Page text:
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Installing Apache, MySQL, and PHP with David Gassner describes how to install and configure Apache HTTP server, MySQL database server, and PHP, known as the AMP stack, on a local development computer. Chapters are devoted to multiple installation approaches: installing the components separately on both Windows and Mac (including coverage of Apache and PHP on Mac OS X 10.7 Lion and 10.8 Mountain Lion), installing the pre-packaged Apache and MySQL distributions in WampServer on Windows and MAMP on Mac, and installing the cross-platform XAMPP and Bitnami on both Mac and Windows. Exercise files are included with the course.
This course was updated on 07/06/2012.
The MAMP control panel offers a number of options for managing your Apache, MySQL, and PHP installation. All of the options are available under preferences. Here are some tasks you can accomplish. By default, the MAMP servers, Apache and MySQL, start up when you start the MAMP application, and shut down when you quit. You can tell the servers to stay alive and keep on responding to requests even if you've closed the MAMP application, by deselecting the option stop servers when quitting MAMP.
I'll make that change and click okay. You'll see that there's some work going on in the background, and you might be prompted for your administrative password. But once it's finished, I'll quit the MAMP application then I'll go back to my browser. I'll type localhost/MAMP. Make sure you spell MAMP in all upper case. And everything is still working. I can still go into phpMyAdmin and see that my database is alive. Now, I'll close the browser, and return to the MAMP application, going to the MAMP folder, and the MAMP app, and when the MAMP control panel opens, it automatically reopens the welcome page for me.
So this feature is useful if you want to keep your MAMP servers up and running, but you don't want to keep the MAMP control panel open. I'll go back to the preferences panel and again to the Start and Stop tab. Notice that every time you open the control panel, that Welcome Page opens automatically. If you don't want that to happen, you can uncheck that option and you can also prevent the dialog from popping up, checking for MAMP Pro. For developers who use MAMP all the time, they typically turn both of those options off. I've already described in a previous movie how to set the ports for Apache and MySQL to their standard ports.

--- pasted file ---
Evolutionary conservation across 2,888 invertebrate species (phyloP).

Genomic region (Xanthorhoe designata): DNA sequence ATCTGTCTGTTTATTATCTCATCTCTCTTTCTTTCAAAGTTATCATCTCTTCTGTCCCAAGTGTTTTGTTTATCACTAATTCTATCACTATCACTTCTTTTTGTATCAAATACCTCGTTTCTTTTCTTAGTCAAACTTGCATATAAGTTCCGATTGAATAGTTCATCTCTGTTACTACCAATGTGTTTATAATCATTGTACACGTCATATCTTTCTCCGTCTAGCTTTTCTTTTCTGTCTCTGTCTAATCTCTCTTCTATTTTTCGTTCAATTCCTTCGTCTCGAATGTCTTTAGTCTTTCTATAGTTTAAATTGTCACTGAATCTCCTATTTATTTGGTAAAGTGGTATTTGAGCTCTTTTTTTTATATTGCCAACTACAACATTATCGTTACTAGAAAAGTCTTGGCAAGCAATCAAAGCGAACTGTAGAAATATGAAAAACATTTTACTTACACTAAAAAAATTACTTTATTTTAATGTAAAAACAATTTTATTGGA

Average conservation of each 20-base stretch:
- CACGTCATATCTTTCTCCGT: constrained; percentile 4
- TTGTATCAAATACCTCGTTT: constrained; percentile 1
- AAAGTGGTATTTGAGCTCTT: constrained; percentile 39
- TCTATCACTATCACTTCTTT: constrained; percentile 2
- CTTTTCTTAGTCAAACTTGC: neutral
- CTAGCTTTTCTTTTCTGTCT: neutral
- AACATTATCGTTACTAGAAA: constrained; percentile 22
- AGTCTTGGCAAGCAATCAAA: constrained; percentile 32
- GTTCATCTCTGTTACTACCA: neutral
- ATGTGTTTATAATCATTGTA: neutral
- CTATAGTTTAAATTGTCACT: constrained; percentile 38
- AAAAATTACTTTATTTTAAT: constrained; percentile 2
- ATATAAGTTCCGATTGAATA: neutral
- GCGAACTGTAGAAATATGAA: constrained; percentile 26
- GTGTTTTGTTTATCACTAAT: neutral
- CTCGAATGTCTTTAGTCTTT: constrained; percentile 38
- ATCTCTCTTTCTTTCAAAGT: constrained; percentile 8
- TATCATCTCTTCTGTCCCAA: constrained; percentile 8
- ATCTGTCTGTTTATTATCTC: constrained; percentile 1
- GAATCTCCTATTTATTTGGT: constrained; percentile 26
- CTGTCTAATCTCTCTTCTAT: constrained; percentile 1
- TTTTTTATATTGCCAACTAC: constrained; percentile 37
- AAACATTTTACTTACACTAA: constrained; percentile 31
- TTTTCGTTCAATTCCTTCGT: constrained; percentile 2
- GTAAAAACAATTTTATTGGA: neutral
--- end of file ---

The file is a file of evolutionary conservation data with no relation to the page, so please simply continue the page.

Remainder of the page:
Port 80 for Apache and 3306 for MySQL. You can also choose a PHP version. By default, you have versions 5.5 and 5.1 available. You can download and install other versions of PHP from the MAMP website. And the Apache tab has just a single option, changing the document route. To do that, click the folder icon. That'll open up finder, navigate to the folder you want to use and select it.
I'll leave this set to the default of ht docs. If you make any changes to your preferences you might be prompted with your administrative password. Type it in, and the servers should be restarted automatically, and you should be ready to work. There's one other very important tool that's included with the latest version of MAMP. As I've showed previously, you get a copy of phpMyAdmin that lets you manage your MySQL databases through a web-based interface. But you also get a copy of MySQL Workbench.
A graphical interface for managing MySQL databases that's from MySQL. You don't need map to get MySQL Workbench. You can download it for free from mysql.com, but it's already a part of this folder. If you want to manage your local database through MySQL, click the plus icon to create a new connection. You can name it anything you want. I'll call it just local. The host name can be 127.0.0.1, or local host.
The username will be root. And for the password, click the button labeled store in key chain. And type the password that's set up during the MAMP installation, root, all lowercase. Click okay, and then click test connection. And if everything's working, you should see the message that the connection parameters are correct. You can then double click to open the connection, and from here you can create and manage your databases. You don't have to use MySQL Workbench.
If you prefer, you can use phpMyAdmin to do everything you need with MySQL. But for those developers who prefer a native UI, MySQL Workbench is free and easy to get started with. And that's pretty much everything there is to know about configuring a map. Of all the amp stacks for Mac that I know of, it's the simplest and fastest to get started with. It doesnt' have as many options and additional tools as some of the other stacks that I show in this course, but it's simple, and it's free.
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